“He’ll never last till dawn,” Ian Lanagin claimed from the front passenger seat.

Sid glanced over at his partner. “Just another two-oh-one file,” he agreed. “Welcome back, me.”

“Aye, man, some Sunday-night reunion this is.”

It was crazy so many people being out in this weather; though for once Newcastle’s traditional nightclub dress code of T-shirt for the boys and short skirt with glitter heels for the girls had vanished under thick ankle-length coats. It was that cold. He’d even glimpsed a few sensible hats, which was almost a first in the fifteen years he’d been with the Newcastle police. Even now—married with two kids, a career that wasn’t quite as dynamic as he’d originally envisioned—he was slightly surprised he was still in Newcastle. He’d followed a girl up here from London, where—like every twenty-something law graduate—he’d been arrowing down the smart and fast career path, alternating jobs between police and private security as if he were an electron bouncing between junction gates. To consummate the grand romantic gesture he applied for a transfer to the local city police, where the career track was equally valid for a couple of years, and the nights could still be spent in bed with Jacinta. Now, fifteen years’ worth of Siberian winters and Saharan summers later, he was still here, married to Jacinta (which at least showed good judgment), with two kids and a career that had taken the kind of direction he’d always sneered at during those long-distant university years when he had passion and conviction and contempt for the way of a world screwed up by the current generation in power and the omnipresent lurking evil of the Zanth. Now experience and its associate wisdom had flicked him onto the more rational track of time-serving and networking to make the final career switch that would see him through the last twenty years before retirement. Fifteen years’ hard labor had taught him real life had a habit of doing that.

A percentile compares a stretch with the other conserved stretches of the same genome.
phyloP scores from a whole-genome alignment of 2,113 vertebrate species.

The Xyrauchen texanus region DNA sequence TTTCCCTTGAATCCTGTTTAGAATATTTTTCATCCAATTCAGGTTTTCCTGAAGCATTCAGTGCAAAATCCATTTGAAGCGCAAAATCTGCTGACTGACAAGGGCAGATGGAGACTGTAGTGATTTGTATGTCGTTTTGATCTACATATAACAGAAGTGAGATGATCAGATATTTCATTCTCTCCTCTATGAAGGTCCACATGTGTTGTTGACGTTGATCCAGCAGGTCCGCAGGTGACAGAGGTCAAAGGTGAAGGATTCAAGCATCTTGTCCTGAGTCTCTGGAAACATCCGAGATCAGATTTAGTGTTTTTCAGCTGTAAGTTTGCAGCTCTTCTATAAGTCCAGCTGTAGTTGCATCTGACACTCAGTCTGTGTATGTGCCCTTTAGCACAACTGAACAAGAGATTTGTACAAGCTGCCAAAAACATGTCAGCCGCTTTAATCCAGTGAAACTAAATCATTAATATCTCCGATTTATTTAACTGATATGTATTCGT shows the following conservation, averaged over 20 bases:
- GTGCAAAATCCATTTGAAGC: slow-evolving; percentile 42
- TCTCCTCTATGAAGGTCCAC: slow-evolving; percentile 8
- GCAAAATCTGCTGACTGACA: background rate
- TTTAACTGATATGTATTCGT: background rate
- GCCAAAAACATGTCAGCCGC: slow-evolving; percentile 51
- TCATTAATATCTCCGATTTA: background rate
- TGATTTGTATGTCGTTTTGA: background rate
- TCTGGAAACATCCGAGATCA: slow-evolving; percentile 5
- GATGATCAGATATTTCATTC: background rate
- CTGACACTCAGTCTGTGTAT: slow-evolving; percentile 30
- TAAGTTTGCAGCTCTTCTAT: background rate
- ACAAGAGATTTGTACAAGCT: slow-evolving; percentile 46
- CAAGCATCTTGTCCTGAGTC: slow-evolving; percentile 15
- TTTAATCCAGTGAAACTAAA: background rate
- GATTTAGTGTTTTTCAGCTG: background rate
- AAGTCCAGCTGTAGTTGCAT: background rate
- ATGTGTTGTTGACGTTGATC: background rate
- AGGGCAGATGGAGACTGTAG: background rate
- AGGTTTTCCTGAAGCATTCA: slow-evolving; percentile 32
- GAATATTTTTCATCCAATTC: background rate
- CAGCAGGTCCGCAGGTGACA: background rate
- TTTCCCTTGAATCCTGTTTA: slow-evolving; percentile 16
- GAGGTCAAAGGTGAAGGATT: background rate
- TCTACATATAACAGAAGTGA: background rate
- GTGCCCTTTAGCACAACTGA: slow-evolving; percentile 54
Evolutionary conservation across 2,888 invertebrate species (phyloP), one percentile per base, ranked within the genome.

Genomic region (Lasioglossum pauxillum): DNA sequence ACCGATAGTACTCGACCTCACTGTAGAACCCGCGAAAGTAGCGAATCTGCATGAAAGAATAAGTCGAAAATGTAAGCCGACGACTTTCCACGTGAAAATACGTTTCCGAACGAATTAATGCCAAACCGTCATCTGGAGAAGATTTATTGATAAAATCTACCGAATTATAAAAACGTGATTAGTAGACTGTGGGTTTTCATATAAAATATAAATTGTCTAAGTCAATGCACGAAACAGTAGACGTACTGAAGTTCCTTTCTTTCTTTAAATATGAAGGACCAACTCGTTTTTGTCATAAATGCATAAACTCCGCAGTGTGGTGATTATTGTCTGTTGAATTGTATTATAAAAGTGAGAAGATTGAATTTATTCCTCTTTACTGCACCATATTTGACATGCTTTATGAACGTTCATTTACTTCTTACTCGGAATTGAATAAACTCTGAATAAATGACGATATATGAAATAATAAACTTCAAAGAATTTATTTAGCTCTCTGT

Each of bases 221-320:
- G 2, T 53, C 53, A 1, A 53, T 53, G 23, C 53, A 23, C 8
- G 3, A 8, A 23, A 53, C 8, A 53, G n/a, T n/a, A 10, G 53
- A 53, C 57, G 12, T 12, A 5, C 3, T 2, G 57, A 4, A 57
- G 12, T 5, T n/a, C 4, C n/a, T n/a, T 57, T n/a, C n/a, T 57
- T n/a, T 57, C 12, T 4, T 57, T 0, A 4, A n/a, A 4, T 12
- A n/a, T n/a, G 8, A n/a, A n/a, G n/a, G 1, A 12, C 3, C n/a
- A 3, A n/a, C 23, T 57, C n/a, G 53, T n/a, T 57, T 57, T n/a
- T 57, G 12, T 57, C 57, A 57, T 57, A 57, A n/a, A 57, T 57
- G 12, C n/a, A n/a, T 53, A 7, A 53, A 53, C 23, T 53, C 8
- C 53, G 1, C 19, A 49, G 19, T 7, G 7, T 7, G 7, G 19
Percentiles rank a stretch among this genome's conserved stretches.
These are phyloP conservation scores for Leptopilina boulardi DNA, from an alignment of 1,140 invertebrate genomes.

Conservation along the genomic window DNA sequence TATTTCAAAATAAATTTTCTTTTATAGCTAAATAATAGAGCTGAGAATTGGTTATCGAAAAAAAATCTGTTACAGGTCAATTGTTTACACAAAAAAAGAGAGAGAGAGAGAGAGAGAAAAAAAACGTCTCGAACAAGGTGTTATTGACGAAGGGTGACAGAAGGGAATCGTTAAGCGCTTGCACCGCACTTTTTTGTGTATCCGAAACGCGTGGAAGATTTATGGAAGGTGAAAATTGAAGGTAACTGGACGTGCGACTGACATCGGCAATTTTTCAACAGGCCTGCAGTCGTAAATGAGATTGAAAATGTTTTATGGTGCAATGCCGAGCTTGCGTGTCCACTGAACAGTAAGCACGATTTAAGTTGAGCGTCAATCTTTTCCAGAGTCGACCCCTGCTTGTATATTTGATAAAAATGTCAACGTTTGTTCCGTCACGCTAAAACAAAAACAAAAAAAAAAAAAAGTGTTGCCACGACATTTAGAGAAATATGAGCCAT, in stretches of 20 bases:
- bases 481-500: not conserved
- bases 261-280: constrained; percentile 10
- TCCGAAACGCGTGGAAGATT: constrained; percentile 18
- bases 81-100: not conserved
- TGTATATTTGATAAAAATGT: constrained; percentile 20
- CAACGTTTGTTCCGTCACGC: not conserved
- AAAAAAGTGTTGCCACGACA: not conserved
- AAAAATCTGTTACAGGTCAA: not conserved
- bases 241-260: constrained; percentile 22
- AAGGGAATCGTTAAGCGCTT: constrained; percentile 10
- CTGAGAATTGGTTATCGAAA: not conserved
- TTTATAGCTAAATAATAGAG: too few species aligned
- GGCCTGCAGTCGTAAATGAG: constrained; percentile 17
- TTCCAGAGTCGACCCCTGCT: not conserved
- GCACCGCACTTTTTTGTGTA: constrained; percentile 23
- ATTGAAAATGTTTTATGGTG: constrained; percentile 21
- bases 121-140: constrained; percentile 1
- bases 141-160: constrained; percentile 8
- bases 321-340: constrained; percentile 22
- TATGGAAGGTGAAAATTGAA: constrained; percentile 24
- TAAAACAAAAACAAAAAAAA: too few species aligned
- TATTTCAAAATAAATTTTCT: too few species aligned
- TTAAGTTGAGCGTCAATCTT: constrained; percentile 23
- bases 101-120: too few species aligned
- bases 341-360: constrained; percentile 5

“They’ll all sober up by tomorrow,” Sid said, switching his gaze back to the road.

“In this town?” Ian challenged.

“We’ve all got jobs now.”

Sid had been as surprised as anyone on Friday morning when Northumberland Interstellar had finally announced they were awarding contracts for five new fusion stations to be built at the Ellington energy complex north of the city. They should have been built years ago, but such was the way with all big projects that decade-long delays were built into corporate decisions as standard. And that was before regulators and politicians started to intervene to prove their worth. It meant the aging tokamaks at Ellington that currently powered the Newcastle gateway to St. Libra would have to be coaxed along way past their original design lifetime. Nobody cared about that, though, and euphoric Geordies had spent the weekend rejoicing about the announcement. It meant a new surge in the monumental tide of money that already coursed along the city streets, money that was channeled at every corner into St. Libra, to be rewarded by the return flow of indispensable bioil back to the old motherworld. Bioil that kept cars and lorries moving across Grande Europe’s still-powerful trade arteries; valuable derivations allowing planes to fly and ships to voyage. This contract was nothing more than a ripple on that tide, to be sure, but even so it promised additional revenue for the ancient coal town’s manufacturing and service industries, which would devour the digital cash with clever greed to fuel runaway expansion curves on the corporate market graphs. That meant there would be job opportunities at every level. Happy times were officially on their way.

None knew that better than Newcastle’s extensive secondary economy of private lounges, pubs, clubs, pimps, and pushers, who were already salivating at the prospect. Like the rest of the city, they could look forward to a fresh decade of providing a good time to the army of middle-class salary-plus-bonus contractors who would descend upon them. To launch the new era, first drinks had been on the house all this weekend, with second drinks half price.

They had a lot of takers.

“There it is,” Ian Lanagin said, pointing through the symbols scrawling across the windshield as they rolled into Mosley Street.